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George Barret, R.A. (Dublin 1728/1732-1784 London)
George Barret, R.A. (Dublin 1728/1732-1784 London)

A wooded river landscape with a man fishing in the foreground, a shepherd playing a flute beside a flock of sheep and a town beyond; and A wooded river landscape with fishermen in a boat, a ruined building beyond and figures crossing a bridge

Details
George Barret, R.A. (Dublin 1728/1732-1784 London)
A wooded river landscape with a man fishing in the foreground, a shepherd playing a flute beside a flock of sheep and a town beyond; and A wooded river landscape with fishermen in a boat, a ruined building beyond and figures crossing a bridge
oil on canvas, unlined
23¾ x 49½ in. (60.3 x 125.6 cm.)
in their original carved and gilded frames
a pair (2)
Provenance
Commissioned by Joseph Leeson, 1st Earl of Milltown (1701-1783), for the Saloon at Russborough, Co. Wicklow, Ireland, and by descent until acquired by
Capt. Denis Daly, along with the remaining contents of Russborough in 1931; Hamilton & Hamilton, Russborough, 21 October 1952, lots 147-8.
Mr. and Mrs. Donald Davies, Charleville, Enniskerry, Co. Wicklow; Christie's, on the presmises, 23 January 1978, lot 142, where acquired by the present owner.
Literature
J.P. Neale, Views of the Seats of Noblemen and Gentlemen in the United Kingdom, 2nd series, III, London, 1826, p. 18.
B. Fitzgerald, 'Russborough II', Country Life, 30 January 1937, p. 121, pl. 2 (in which a detail of one of the pictures can be seen).
A. Crookshank and the Knight of Glin, Ireland's Painters 1600-1840, New Haven and London, 2002, p. 133.

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Clemency Henty
Clemency Henty

Lot Essay

George Barret was the most celebrated and successful Irish landscape painter of the latter half of the 18th century. These exceptionally well preserved landscapes formed part of one of the largest and most important commissions that Barret received in the early phase of his career. Joseph Leeson (1701-83), who commissioned them, was the scion of a Dublin brewing family and a considerable connoisseur. A politician who served for many years as Member of Parliament for Rathcormic, and was eventually appointed a Privy Councillor, he was created Baron Russborough, of County Wicklow (1756), Viscount Russborough of Russeltown (1760), and ultimately Earl of Milltown in 1763. Leeson had begun work on the construction of a magnificent country house, Russborough, near Blessington, in County Wicklow, in 1741, which, like Powerscourt House, was designed by the German born architect Richard Cassel (Castle), and work was eventually completed some seven years later. Leeson set about acquiring works of art for his new house while it was still under construction; and while on the first of two Grand Tours, he sat to Batoni in 1744 (the earliest recorded portrait of either an Irish or English sitter; Dublin, National Gallery of Ireland), and acquired four Capricci by Panini, among other works. These purchases were to be complemented by others made on a second Grand Tour with his son, Joseph Leeson, later 2nd Earl of Milltown, and his nephew, Joseph Henry, Earl of Straffan. The present paintings, which are thought likely to have been executed in the early 1750s, are part of a commission of twenty decorative landscapes that Leeson gave to George Barret, sixteen of which are now in the National Gallery of Ireland. Leeson had precise positions in the house in mind for these landscapes; the majority were destined for the Library (now the Dining Room) on the entrance front. The remainder were intended for the Saloon. The present horizontal landscapes are one of two pairs of overdoors that were originally in the Saloon. They hung over the pedimented bookcases leading to the Small Dining Room and Music Room, and a corner of one of them is visible in a photograph of the Saloon published in 1937 (see Country Life, op. cit.). The lower parts of each frame show how these rested on the apex of the doorframes. For further information on this commission and illustrations of the sixteen works from the series in the collection of the National Gallery of Ireland, see N. Figgis & B. Rooney, Irish Paintings in the National Gallery of Ireland, Dublin, 2001, pp. 47-57.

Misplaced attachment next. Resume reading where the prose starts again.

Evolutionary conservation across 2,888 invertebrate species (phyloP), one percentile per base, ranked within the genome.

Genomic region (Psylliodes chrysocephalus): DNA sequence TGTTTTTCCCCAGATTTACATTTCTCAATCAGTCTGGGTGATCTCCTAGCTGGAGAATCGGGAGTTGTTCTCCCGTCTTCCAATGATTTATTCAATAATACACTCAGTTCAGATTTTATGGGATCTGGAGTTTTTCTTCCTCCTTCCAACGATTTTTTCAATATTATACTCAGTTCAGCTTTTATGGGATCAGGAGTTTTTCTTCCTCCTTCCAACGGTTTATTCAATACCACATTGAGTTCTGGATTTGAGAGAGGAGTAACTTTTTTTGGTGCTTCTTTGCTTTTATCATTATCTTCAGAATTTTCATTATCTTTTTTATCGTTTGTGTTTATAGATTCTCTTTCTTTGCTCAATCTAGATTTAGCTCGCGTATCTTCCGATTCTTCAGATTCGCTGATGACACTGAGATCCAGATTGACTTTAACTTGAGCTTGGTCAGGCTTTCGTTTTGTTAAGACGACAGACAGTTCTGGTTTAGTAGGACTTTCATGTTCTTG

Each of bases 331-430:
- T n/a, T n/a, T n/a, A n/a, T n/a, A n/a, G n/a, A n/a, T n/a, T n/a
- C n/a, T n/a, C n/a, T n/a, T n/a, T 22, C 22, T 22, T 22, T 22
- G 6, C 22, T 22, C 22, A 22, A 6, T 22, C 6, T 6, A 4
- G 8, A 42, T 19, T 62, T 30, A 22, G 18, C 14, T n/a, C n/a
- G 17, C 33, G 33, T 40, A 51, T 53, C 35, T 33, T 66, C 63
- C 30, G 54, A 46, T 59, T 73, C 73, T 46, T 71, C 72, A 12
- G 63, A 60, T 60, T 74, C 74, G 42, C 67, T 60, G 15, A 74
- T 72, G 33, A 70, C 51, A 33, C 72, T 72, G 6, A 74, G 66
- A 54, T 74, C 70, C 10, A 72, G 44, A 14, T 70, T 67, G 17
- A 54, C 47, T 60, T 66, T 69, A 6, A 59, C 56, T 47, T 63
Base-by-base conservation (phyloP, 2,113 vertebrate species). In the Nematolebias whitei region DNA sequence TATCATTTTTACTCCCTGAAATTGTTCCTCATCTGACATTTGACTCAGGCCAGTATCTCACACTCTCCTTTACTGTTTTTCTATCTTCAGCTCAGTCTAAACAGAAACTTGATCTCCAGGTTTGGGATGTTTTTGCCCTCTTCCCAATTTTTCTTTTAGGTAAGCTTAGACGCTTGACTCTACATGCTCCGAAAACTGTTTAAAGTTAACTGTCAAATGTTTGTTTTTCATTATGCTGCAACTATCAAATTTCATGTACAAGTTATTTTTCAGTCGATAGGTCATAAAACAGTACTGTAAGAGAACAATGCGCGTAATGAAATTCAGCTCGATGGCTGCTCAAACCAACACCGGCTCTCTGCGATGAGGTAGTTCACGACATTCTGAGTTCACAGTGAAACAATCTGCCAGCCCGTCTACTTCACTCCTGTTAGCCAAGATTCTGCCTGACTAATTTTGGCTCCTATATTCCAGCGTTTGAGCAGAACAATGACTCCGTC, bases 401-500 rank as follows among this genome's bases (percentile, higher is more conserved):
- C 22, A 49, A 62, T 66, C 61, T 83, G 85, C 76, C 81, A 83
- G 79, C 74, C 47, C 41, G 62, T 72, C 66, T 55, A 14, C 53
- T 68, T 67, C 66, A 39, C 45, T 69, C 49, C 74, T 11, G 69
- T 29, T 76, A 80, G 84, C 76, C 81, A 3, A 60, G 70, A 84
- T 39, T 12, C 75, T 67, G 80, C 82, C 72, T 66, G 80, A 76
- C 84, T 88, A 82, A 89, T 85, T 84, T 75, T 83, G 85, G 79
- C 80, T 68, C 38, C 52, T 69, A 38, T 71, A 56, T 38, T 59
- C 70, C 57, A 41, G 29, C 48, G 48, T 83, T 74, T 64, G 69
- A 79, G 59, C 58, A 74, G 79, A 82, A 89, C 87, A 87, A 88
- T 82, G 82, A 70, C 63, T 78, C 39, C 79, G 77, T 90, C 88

We are grateful to Aidan O'Boyle, whose article reconstructing the arrangement of the Milltown collection at Russborough will be published in Irish Architectural and Decorative Studies next year.

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